23. Danny Bullard Sprint 4G Rollout Updates Tuesday, March 20, 2012 - 9:45 AM MDT Hello S4GRU readers. In this article, I will give you my 3 reasons why Apple is successful. I will go into extensive detail on each reason why Apple is successful. These are my opinions, so feel free to comment telling me your reasons why Apple is successful and how you think Apple could improve in each category. Note: These are in no specific order. 1. Marketing Apple markets their products like no other. If you've ever seen Apple's TV commercials, you'll notice how they're simple and cut to the chase. During most Apple commercials, Apple talks about the simplicity and beauty of their products. Example, Apple's new ad for the new iPad talks about the iPad's new retina display saying "When a screen becomes this good, it is simply you and the things you care about." When it comes to presentations, Apple is no slouch. When going over the product and such, they explain it all where the common buyer can understand everything about the product, not just tech geeks. Apple isn't only about marketing, they are also about engaging with their fans, and that is exactly what Steve Jobs did and Tim Cook is doing. 2. Simplicity The average consumer usually doesn't usually care about specs when looking into purchasing a smartphone or a tablet. They just want something that is easy to use and just "works". If you have ever used the iPhone or iPad, I'm sure you know how simple they are to operate/use on a daily basis unlike other devices. The iPhone 4S is so simple that your younger children can operate it without any hiccups (ever seen the Sprint iPhone Unlimited ad with the young child?). Apple's programs like iTunes and the App Store provide seamless experiences for downloading music and apps. Almost everything Apple releases is easy to use, and that's why we love them. Simplicity is a virtue to Apple, case closed. 3. Innovation Apple is known for innovation. They are always thinking of ways to improve their products while making them "different" from others. If you've seen the new iPad, I'm sure you've noticed the iPad's new display packing a whopping 2048x1536 resolution. That is the highest resolution of any tablet/mobile device. Impressive huh? Apple doesn't stop innovating there. Apple's iPhone 4S rocks an 8MP camera with F/2.4 Lens. It's the "The you-can't-believe-it's-on-a-phone camera." Innovation never stops at Apple. Those are my three reasons why Apple is successful. Please weigh in with your thoughts below! Constructive and well thought out comments only, please.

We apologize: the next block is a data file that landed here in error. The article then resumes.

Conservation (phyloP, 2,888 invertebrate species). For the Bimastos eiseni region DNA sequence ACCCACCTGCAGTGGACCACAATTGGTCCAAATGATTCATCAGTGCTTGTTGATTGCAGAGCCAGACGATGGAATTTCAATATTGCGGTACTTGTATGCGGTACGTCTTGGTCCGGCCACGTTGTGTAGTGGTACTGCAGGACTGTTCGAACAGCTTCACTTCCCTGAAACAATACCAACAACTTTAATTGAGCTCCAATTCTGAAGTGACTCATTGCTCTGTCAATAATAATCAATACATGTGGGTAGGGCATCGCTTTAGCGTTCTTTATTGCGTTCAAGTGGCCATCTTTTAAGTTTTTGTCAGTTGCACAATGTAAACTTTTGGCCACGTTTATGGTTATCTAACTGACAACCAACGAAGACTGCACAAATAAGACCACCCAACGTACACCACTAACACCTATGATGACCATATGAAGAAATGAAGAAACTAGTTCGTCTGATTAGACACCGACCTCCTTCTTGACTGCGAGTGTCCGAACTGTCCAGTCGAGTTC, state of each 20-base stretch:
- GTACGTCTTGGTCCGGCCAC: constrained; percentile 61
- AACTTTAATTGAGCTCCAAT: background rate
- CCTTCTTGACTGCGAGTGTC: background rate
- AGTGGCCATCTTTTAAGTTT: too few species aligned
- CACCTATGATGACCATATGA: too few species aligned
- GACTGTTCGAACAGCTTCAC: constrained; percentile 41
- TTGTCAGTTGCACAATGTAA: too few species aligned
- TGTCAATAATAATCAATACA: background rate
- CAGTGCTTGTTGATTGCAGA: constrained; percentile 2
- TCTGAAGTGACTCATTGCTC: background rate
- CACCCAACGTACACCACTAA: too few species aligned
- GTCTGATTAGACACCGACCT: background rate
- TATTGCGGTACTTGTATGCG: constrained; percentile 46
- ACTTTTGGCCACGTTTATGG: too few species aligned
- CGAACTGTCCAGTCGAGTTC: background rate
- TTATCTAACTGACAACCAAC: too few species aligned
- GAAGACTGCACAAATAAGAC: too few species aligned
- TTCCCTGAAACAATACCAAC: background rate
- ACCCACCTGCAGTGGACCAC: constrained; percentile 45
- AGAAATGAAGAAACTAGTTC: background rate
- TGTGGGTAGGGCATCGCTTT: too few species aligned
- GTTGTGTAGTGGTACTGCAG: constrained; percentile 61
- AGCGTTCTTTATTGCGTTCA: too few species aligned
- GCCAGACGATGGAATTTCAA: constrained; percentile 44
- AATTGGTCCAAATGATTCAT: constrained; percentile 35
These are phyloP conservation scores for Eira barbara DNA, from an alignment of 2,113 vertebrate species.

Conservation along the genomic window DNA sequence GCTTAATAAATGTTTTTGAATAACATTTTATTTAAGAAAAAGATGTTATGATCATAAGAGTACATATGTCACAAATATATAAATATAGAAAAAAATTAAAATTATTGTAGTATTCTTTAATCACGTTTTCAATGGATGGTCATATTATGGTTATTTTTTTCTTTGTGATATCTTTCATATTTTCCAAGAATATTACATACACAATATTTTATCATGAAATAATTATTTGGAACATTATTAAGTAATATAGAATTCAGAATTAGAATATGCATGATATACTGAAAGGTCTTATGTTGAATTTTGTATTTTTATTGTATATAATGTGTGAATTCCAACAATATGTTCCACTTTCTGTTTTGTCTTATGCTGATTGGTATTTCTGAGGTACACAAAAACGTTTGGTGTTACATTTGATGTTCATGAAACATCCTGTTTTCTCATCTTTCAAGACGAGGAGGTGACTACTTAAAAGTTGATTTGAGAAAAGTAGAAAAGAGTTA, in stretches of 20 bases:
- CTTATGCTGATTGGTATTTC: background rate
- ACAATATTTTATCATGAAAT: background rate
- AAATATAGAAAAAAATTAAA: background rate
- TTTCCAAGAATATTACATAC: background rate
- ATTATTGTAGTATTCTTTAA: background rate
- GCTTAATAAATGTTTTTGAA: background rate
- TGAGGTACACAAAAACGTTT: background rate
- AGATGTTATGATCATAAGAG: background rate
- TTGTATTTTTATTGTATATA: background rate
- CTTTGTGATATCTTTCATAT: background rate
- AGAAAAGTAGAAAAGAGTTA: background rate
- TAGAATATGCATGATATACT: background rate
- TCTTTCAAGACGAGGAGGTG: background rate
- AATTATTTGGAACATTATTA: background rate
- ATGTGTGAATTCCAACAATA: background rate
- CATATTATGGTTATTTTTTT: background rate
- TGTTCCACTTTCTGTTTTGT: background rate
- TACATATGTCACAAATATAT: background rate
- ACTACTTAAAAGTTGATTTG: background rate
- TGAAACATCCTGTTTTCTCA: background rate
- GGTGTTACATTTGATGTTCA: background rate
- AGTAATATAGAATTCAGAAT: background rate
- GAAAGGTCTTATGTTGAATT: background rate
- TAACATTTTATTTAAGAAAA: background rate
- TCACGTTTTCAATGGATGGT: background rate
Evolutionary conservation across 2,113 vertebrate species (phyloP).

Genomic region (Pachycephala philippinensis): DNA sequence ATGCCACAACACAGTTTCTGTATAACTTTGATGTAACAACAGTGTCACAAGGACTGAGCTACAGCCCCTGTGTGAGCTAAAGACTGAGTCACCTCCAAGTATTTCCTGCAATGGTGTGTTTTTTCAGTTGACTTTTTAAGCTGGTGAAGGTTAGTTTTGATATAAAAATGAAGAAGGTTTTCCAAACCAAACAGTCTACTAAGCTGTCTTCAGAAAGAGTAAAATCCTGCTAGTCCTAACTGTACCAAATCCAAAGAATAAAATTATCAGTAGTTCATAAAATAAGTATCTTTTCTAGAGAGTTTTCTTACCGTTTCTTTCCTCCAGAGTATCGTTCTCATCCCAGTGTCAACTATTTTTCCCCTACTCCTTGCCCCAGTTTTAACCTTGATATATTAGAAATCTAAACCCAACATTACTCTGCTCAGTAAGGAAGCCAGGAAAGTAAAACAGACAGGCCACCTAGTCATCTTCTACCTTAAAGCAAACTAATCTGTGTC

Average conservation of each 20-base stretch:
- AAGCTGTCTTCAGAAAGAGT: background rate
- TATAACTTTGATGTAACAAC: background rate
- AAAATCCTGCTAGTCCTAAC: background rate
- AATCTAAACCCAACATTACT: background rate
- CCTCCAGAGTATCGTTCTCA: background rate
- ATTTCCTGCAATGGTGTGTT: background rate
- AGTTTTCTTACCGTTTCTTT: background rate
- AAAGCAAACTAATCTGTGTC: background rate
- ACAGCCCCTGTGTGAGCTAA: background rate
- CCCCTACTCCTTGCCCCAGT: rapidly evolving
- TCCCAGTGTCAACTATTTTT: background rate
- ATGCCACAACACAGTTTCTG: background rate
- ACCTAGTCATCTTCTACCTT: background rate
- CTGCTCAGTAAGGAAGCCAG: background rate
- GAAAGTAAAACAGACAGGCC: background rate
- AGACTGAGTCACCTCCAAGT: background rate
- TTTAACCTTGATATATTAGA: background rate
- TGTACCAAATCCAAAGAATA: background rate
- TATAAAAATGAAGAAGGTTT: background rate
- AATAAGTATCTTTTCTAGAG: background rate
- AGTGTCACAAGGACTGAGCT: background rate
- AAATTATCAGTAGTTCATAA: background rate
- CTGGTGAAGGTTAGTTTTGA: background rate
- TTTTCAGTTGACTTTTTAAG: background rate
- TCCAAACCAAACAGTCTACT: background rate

24. http://www.zdnet.com/blog/btl/apple-sold-more-ios-devices-in-2011-than-it-sold-macs-in-28-years/69717 s4gru